With revolts against the British in Northern Ireland, student marches in Germany, Black Power movements at the Summer Olympics and anti-Vietnam war protests around the globe, everyone had something to fight for in 1968. Japan was no exception, and its citizens were vocal in demonstrating their outrage over the nation’s political and social restrictions, with the anarcho-communist Zenkyoto Movement taking shape during this time. In the wake of such uprising came Tokyo’s “Provoke Magazine”, an experimental, small-press magazine that focused on anti-establishment photography as a platform for “new photographic expression”. Featured in the second issue was Daido Moriyama, a creative whose gritty, out-of-focus black and white imagery starkly contrasted the well-composed photographs produced in the U.S as well as Europe.
Since then, Moriyama has spent his entire career pioneering his signature aesthetic – a style that provides a stark contrast against traditional methods of photography. Citing influence from the esteemed American photographer William Klein, the Japanese artist explores the darker side of urban life in his imagery. Rather than focusing on the hustle and bustle of Paris or New York, as Klein tended towards, Moriyama has always preferred to concentrate on the banality of Tokyo’s lesser known streets.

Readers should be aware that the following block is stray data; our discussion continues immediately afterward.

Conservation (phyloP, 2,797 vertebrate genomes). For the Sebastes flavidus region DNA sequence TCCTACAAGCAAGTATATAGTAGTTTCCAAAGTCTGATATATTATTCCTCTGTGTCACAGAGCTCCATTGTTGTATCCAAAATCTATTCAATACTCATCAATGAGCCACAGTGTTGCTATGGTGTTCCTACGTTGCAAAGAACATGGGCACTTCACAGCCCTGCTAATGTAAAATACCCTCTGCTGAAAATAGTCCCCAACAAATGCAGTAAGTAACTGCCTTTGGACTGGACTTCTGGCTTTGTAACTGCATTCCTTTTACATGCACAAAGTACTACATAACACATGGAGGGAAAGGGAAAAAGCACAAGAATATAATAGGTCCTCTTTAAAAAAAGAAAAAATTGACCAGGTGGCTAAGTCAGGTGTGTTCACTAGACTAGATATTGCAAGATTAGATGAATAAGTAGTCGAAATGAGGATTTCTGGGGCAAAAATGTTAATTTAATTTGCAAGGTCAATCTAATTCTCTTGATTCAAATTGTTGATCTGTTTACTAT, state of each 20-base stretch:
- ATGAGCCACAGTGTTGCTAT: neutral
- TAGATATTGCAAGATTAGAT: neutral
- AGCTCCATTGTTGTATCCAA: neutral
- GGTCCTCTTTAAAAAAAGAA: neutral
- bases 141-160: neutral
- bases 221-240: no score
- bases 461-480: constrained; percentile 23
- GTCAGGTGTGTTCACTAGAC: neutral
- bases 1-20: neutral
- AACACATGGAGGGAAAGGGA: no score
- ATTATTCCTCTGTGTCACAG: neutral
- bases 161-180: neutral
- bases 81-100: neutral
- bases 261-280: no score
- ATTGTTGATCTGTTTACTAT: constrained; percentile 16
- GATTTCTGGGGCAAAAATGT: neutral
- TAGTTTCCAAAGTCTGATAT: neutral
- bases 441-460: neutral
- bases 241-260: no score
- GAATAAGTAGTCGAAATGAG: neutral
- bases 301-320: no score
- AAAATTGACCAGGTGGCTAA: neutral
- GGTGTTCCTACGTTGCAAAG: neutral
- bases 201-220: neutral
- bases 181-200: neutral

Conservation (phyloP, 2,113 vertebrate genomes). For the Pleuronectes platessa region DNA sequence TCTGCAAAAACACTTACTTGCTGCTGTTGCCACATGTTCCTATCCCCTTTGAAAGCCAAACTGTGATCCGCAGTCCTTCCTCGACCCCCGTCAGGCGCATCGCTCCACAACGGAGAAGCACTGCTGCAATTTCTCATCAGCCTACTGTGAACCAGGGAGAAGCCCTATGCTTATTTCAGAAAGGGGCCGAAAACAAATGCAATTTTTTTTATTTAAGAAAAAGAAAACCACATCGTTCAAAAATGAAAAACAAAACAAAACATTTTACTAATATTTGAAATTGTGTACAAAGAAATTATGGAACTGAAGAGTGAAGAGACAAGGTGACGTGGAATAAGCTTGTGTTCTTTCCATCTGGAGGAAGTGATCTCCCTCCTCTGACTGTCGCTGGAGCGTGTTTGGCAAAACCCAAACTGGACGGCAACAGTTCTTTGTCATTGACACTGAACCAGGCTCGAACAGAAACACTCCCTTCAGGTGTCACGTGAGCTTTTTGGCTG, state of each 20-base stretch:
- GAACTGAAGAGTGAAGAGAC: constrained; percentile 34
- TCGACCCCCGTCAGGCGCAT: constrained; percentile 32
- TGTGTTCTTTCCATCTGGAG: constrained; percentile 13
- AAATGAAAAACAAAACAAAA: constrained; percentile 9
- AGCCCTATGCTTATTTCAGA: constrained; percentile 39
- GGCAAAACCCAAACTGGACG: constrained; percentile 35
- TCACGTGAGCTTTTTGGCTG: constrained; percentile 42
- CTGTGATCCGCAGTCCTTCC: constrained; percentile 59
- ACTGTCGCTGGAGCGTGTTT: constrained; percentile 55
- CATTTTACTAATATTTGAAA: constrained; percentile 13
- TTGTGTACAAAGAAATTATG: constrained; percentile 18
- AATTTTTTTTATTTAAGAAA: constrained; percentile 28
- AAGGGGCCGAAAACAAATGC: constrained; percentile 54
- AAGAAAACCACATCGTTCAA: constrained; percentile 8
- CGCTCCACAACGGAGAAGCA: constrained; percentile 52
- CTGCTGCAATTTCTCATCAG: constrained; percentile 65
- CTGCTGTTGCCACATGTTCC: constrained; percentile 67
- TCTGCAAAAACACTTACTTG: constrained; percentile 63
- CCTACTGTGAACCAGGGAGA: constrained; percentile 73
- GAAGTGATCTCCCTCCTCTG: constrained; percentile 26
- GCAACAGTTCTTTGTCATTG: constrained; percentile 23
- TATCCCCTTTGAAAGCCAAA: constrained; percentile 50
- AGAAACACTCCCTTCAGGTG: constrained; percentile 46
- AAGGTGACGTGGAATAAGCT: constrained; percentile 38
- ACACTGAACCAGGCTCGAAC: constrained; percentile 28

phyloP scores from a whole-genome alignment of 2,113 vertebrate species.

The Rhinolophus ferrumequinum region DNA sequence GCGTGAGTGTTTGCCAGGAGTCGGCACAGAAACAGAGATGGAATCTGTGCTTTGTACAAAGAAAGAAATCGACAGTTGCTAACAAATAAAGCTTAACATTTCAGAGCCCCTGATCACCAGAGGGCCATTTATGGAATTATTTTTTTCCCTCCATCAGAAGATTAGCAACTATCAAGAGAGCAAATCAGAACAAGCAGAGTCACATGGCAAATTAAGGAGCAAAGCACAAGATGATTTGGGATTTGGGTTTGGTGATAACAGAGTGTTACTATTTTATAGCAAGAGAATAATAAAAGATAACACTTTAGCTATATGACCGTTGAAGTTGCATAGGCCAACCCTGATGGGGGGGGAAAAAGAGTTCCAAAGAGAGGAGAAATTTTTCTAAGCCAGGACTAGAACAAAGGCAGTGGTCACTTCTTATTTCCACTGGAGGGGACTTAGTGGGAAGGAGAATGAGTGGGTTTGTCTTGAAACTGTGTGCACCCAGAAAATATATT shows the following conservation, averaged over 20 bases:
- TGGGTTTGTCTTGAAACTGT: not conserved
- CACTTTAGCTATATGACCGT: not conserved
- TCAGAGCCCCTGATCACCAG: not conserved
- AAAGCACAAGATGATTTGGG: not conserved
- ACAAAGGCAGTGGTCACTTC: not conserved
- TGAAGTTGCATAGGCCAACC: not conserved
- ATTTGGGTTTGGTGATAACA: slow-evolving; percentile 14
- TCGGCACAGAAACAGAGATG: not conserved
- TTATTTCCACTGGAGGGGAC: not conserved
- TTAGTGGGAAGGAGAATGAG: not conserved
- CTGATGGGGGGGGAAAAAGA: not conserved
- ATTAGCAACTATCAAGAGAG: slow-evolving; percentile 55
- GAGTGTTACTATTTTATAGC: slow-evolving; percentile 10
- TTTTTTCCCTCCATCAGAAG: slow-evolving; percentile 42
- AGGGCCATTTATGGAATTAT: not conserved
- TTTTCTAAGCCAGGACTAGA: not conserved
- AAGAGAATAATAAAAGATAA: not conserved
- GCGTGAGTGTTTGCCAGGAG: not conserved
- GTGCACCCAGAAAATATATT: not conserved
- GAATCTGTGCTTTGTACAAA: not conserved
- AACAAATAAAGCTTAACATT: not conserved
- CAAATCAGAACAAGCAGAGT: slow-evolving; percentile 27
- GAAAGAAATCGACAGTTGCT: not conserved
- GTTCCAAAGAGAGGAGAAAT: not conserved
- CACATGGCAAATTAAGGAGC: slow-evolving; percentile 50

Irritated by the way photography was used as a tautology, Moriyama aimed for this book to bid farewell to the formal constraints of image-capturing
Moriyama’s innovative way of constructing the mundane makes Japan look like the most appealing place in the world.
The aptly titled photobook, “Bye Bye Photography, Dear”, is considered the perfect example of Moriyama’s ability to blend his nonconformist technique with a raw approach towards the day-to-day. Irritated by the way photography was used as a tautology, Moriyama aimed for this book to bid farewell to the formal constraints of image-capturing. Destroyed negatives were printed full-bleed, accompanied by scratches. The lack of composition and odd cropping complimented grain and over-saturation, constructing a perfect mess of organised chaos.
Although once making the claim, “There is nothing particularly fascinating about this place”, Moriyama’s depiction of his homeland begs to differ. Whether the focus of his lens is on Tokyo’s prostitutes or gangsters, passengers on the subway, the back of someone’s head or a stray dog, his innovative way of constructing the mundane into an exciting story from a mismatched collection of non-narrative imagery makes Japan look like the most appealing place in the world.
More information on Daido Moriyama artist is available at moriyamadaido.com